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    Friday, November 28, 2008

    Mascot Wearing A Dress

    In the early 1900’s, the alligator was chosen as the symbol of a fledgling college football team. How the University of Florida came to adopt the alligator as their symbol is a story that doesn’t start in Gainesville, but in Charlottesville, VA.

    It was 1908 when Austin Miller, a Gainesville native, was enrolled in law school at the University of Virginia in Charlottesville. Austin’s father, Phillip Miller, had come up to visit his son and had decided to order some pennants and banners for sale in his store in Gainesville.

    When the manager asked for Florida’s emblem, the Millers realized that the new school had none. Austin Miller said that the symbol of the alligator occurred to him because the alligator was native to the state of Florida and because he thought that no other school claimed the alligator as its symbol.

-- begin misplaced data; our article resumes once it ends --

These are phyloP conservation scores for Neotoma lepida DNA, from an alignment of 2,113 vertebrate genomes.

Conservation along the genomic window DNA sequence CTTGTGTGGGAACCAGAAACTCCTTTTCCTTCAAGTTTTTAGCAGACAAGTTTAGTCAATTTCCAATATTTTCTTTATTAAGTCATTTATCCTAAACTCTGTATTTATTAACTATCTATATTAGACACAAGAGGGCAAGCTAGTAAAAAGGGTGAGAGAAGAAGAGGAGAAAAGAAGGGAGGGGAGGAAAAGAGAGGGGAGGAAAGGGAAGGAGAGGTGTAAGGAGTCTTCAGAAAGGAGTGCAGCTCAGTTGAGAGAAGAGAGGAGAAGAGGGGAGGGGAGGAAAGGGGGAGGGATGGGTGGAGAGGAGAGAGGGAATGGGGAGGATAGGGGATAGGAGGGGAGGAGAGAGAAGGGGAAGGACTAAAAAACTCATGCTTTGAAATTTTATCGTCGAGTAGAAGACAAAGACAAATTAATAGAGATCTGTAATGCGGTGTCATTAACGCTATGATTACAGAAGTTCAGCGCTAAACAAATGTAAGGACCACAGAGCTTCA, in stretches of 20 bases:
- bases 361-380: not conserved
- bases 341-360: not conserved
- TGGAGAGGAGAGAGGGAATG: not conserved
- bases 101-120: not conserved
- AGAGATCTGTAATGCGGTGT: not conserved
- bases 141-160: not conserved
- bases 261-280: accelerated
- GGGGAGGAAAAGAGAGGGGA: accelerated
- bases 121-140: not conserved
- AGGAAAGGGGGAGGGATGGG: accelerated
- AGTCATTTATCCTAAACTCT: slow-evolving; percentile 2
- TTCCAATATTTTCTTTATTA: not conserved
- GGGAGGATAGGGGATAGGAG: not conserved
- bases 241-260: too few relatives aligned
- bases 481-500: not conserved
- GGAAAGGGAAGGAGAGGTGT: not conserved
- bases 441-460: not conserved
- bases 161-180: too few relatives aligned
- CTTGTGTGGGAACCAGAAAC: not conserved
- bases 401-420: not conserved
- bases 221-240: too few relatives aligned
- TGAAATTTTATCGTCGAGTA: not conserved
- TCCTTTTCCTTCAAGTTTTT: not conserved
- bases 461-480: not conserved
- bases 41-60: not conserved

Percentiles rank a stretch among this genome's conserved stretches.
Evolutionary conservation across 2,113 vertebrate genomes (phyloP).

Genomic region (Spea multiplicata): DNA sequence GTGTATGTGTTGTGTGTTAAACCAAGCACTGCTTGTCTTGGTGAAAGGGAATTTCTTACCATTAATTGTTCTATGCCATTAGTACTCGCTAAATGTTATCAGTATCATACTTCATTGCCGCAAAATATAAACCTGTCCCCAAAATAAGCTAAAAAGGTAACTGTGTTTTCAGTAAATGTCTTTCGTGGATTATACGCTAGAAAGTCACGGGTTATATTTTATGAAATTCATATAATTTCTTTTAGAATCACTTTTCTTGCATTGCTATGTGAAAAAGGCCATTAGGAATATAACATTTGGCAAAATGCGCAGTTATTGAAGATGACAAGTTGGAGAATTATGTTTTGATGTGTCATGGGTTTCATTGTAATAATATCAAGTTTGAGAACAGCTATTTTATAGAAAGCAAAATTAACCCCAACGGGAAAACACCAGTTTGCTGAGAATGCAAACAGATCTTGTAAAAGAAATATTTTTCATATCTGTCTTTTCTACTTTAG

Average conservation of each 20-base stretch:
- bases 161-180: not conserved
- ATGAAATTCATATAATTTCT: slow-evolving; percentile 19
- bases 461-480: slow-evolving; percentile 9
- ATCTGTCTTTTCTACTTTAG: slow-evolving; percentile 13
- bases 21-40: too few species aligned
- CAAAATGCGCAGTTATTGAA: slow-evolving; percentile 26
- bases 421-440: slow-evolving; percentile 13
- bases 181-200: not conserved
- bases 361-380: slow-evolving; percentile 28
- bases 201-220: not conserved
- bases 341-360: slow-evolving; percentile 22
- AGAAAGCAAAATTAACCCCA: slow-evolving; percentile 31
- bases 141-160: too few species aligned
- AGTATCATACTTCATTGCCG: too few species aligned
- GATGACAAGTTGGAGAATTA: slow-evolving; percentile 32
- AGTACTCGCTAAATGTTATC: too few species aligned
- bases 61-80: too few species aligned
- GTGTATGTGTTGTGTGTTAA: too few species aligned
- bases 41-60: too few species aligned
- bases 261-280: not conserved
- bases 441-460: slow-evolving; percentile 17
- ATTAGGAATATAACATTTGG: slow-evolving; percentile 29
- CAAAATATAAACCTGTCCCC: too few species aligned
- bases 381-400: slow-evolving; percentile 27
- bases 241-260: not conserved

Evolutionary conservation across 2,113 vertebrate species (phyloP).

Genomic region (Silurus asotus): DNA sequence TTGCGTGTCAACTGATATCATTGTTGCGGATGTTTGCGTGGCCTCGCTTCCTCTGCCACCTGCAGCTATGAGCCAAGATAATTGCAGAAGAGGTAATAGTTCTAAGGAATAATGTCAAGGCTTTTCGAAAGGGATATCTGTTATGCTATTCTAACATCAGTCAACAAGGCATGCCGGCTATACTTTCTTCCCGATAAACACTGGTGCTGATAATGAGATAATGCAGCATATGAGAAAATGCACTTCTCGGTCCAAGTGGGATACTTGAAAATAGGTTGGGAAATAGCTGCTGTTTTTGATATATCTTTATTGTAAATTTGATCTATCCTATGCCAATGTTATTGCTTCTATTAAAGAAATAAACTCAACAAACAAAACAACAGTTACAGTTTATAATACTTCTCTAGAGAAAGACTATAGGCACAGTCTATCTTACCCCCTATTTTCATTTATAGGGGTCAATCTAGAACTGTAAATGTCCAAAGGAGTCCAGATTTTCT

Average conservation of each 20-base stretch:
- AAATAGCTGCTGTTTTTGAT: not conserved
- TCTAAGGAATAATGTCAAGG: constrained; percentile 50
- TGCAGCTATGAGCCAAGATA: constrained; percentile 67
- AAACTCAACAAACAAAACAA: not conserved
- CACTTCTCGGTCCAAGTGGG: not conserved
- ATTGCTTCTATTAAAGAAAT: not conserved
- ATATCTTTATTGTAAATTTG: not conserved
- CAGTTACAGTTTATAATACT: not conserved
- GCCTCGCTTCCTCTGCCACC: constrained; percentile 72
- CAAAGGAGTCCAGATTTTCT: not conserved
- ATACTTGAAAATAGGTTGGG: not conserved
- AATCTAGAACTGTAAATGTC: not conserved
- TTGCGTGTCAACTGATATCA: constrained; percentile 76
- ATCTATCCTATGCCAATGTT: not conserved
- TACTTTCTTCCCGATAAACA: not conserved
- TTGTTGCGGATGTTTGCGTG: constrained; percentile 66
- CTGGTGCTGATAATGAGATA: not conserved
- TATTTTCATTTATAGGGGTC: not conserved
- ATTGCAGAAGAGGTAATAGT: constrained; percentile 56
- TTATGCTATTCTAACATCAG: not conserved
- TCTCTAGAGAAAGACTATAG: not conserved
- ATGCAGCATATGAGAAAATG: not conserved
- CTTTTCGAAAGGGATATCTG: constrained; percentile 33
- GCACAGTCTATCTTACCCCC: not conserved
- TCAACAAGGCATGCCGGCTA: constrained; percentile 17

Phillip Miller returned to Gainesville with an order of pennants and small banners. The pennants and banners had alligators in different poses with some lying down, some rampant, while other banners included only the alligator’s head. The Michie Company had supplied these along with a large blue banner with an orange alligator in the center. By all accounts, this is the first appearance of the alligator as the University’s emblem.

    The first live alligator, Albert, came to UF in 1957. Several different live alligators assumed the role of Albert over the years, and even a robotic, motorized reptile held the role. It wasn’t until 1970 that Albert became personified on the field as a full-body vinyl costume. Alberta the Alligator was introduced in 1986 as Albert’s sidekick and friend.

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